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Earth has 11 years to cut emissions to avoid dire climate scenarios, a report says

Smokestacks belch in Weihai, in China's Shandong province, in 2019. China is set to surpass pre-pandemic levels of carbon dioxide emissions this year.
Zhang Peng
LightRocket via Getty Images
Smokestacks belch in Weihai, in China's Shandong province, in 2019. China is set to surpass pre-pandemic levels of carbon dioxide emissions this year.

The current rate of greenhouse gas pollution is so high that Earth has about 11 years to rein in emissions if countries want to avoid the worst damage from climate change in the future, a new study concludes.

Despite dipping in 2020 because of the global pandemic, greenhouse gas emissions are on track to return to pre-pandemic levels, according to the annual Global Carbon Budget report.

The findings, currently under review before publication, underscore that the urgency of cutting emissions is even greater than previously thought if the world is to avoid a rise in average global temperatures that is greater than 1.5 degrees Celsius (2.7 degrees Fahrenheit) above preindustrial levels. That was the goal set by the 2015 Paris climate agreement and pursued by countries currently gathered for a major United Nations climate summit in Glasgow, Scotland.

The Global Carbon Budget is compiled with input from dozens of researchers around the world. It monitors the amount of carbon dioxide (CO2) that humans put out and how much room is left for such emissions to stay within the 1.5 C limit.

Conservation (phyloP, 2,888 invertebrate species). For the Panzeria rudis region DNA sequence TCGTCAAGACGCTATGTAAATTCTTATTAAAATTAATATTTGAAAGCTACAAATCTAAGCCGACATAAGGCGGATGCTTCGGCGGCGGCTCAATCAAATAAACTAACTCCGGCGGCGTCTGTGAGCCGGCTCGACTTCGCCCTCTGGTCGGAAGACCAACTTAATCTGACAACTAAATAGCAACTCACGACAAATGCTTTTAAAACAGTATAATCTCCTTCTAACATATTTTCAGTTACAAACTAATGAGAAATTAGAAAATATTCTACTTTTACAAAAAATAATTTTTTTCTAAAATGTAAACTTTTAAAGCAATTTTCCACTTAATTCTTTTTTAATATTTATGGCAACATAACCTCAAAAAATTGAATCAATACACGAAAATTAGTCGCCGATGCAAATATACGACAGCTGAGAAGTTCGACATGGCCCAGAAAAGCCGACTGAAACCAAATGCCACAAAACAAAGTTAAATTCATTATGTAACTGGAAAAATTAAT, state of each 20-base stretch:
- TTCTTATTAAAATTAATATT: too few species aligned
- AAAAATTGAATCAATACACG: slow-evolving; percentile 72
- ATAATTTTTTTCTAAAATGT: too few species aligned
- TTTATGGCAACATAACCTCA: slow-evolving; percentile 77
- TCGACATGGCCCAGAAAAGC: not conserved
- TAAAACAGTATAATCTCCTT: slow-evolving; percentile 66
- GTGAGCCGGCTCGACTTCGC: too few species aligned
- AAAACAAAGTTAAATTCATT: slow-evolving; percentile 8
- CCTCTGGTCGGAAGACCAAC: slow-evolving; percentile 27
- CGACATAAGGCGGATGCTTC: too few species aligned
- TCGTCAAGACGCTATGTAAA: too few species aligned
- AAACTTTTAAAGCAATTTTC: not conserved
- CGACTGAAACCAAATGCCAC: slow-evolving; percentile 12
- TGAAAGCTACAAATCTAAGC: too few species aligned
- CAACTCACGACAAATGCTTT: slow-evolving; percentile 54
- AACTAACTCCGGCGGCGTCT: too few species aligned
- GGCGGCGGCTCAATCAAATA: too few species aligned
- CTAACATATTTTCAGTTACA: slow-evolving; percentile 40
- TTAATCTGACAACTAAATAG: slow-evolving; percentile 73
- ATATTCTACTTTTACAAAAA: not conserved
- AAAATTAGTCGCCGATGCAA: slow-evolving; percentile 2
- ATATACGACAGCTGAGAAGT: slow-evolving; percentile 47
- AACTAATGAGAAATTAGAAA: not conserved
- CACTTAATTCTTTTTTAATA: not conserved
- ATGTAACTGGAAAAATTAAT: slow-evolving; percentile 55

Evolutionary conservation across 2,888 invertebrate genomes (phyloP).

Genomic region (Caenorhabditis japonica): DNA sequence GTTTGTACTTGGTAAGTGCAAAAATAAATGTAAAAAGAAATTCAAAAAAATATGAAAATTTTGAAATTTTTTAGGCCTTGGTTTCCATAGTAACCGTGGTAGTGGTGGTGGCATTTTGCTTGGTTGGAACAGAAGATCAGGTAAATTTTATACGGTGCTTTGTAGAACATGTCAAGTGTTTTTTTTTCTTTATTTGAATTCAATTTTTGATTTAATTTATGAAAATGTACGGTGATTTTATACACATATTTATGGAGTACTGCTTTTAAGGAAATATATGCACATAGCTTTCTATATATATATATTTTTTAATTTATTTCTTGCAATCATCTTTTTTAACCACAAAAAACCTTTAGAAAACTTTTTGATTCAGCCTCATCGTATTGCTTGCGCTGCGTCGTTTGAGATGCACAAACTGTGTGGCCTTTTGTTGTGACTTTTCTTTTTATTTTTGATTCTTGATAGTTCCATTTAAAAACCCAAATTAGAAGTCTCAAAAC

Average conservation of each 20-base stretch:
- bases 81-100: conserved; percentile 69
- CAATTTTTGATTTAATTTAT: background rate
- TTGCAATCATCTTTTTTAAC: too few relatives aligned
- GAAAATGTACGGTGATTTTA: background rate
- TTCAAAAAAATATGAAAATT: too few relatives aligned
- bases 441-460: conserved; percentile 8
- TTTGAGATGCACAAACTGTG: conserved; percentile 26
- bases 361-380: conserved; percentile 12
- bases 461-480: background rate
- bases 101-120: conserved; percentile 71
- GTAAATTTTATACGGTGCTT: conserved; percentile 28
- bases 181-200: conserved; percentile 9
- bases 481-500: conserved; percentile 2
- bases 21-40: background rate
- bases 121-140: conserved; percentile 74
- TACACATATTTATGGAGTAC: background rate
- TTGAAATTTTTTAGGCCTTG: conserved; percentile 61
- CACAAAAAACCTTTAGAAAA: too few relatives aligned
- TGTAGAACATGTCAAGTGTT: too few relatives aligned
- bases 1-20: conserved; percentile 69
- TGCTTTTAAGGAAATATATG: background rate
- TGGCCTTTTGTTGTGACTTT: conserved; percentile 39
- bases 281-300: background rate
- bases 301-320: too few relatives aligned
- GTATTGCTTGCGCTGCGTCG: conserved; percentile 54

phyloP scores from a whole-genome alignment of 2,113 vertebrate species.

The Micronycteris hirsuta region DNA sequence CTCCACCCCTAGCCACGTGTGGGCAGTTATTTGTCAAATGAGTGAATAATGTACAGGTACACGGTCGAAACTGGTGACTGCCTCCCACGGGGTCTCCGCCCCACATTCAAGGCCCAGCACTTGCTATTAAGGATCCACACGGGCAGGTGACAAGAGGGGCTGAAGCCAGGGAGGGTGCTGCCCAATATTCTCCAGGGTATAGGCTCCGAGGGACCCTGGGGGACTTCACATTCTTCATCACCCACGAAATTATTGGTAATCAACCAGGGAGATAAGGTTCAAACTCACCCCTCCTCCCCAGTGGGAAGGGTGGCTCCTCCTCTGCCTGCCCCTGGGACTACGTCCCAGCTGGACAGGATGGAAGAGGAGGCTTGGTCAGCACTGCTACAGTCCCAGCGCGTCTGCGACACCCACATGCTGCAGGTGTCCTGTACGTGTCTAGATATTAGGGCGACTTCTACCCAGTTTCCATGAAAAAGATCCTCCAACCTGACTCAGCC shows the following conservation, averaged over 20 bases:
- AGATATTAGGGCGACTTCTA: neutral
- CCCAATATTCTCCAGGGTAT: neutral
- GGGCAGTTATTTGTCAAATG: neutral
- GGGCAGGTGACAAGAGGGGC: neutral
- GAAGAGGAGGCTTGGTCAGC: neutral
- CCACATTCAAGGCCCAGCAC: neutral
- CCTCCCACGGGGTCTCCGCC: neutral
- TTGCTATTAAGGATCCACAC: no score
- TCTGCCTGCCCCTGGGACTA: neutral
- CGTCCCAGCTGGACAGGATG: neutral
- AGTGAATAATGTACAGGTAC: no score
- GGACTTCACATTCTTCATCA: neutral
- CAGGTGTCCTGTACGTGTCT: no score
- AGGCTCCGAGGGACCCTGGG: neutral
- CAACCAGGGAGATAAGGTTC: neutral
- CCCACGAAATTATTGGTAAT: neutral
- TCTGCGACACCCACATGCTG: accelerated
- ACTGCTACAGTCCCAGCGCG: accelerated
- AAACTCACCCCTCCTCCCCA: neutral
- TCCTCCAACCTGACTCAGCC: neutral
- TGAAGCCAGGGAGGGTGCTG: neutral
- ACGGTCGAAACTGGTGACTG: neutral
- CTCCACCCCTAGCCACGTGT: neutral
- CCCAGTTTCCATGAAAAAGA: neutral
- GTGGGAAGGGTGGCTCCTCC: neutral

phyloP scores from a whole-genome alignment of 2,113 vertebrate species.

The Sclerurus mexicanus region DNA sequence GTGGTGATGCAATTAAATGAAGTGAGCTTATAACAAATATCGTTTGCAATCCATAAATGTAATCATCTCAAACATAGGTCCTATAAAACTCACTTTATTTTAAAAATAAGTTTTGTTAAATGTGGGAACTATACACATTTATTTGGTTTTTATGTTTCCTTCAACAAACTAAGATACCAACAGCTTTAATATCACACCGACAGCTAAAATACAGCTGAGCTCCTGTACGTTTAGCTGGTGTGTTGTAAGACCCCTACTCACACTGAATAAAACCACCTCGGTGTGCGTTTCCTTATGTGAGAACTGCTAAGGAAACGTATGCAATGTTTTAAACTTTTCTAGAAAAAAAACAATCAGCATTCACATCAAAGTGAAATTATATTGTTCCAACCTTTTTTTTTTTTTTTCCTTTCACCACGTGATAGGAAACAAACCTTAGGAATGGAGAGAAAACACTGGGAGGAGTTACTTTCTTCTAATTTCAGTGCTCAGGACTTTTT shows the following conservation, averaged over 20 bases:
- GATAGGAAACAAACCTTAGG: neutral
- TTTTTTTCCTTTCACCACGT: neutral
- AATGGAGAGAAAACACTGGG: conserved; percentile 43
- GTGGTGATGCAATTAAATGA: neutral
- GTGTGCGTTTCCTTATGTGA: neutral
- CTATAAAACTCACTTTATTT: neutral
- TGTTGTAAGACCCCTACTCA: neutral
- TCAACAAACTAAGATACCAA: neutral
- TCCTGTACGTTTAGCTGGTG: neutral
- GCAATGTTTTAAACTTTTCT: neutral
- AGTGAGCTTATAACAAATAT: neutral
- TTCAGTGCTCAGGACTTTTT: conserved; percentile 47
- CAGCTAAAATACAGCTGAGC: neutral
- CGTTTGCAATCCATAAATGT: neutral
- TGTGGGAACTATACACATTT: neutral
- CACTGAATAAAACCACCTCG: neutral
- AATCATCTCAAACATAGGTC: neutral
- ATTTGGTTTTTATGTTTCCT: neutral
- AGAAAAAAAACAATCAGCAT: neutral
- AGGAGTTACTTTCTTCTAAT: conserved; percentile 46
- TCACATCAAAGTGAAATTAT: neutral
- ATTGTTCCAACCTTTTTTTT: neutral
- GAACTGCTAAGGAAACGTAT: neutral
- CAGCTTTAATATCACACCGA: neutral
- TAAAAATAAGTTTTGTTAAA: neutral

When the first report was issued in 2015, scientists projected that Earth had a 20-year time horizon before emissions would result in warming above the set limit by the end of the century. But the output of greenhouse gases has risen even faster than expected, with half of that budget expended in just the past six years.

At current levels of emissions, there's a 50% chance that a rise in temperatures of 1.5 C by the end of this century will be locked in by 2033. With no reductions, more dire scenarios are equally likely — with a 1.7 degrees C increase inevitable by 2042 and a 2 degrees C jump unavoidable by 2054.

Global average temperatures over the past 150 years have risen about 1.1 degrees C (or about 2 degrees F), intensifying wildfires, floods and hurricanes worldwide.

"Global fossil CO2 emissions (excluding cement carbonation) in 2021 are returning towards their 2019 levels after decreasing [5.4%] in 2020," the report states.

The authors note that reaching net-zero CO2 emissions by 2050, which is the goal of those pushing climate action at the Glasgow summit, "entails cutting total anthropogenic [human caused] CO2 emissions" by an amount "comparable to the decrease during 2020."

Emissions from China, which in recent years has surpassed the U.S. as the world's largest greenhouse gas emitter, have exceeded pre-pandemic levels, growing by 5.5% according to data in the latest report. India's emissions have increased 4.4%.

However, there are a few encouraging signs in the report, notably that emissions have decreased over the past decade in 23 countries whose economies were growing before the coronavirus pandemic — including the U.S. and the United Kingdom. The list, which accounts for about a quarter of global CO2 emissions, also contains several wealthy nations in Europe as well as Japan.

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Scott Neuman is a reporter and editor, working mainly on breaking news for NPR's digital and radio platforms.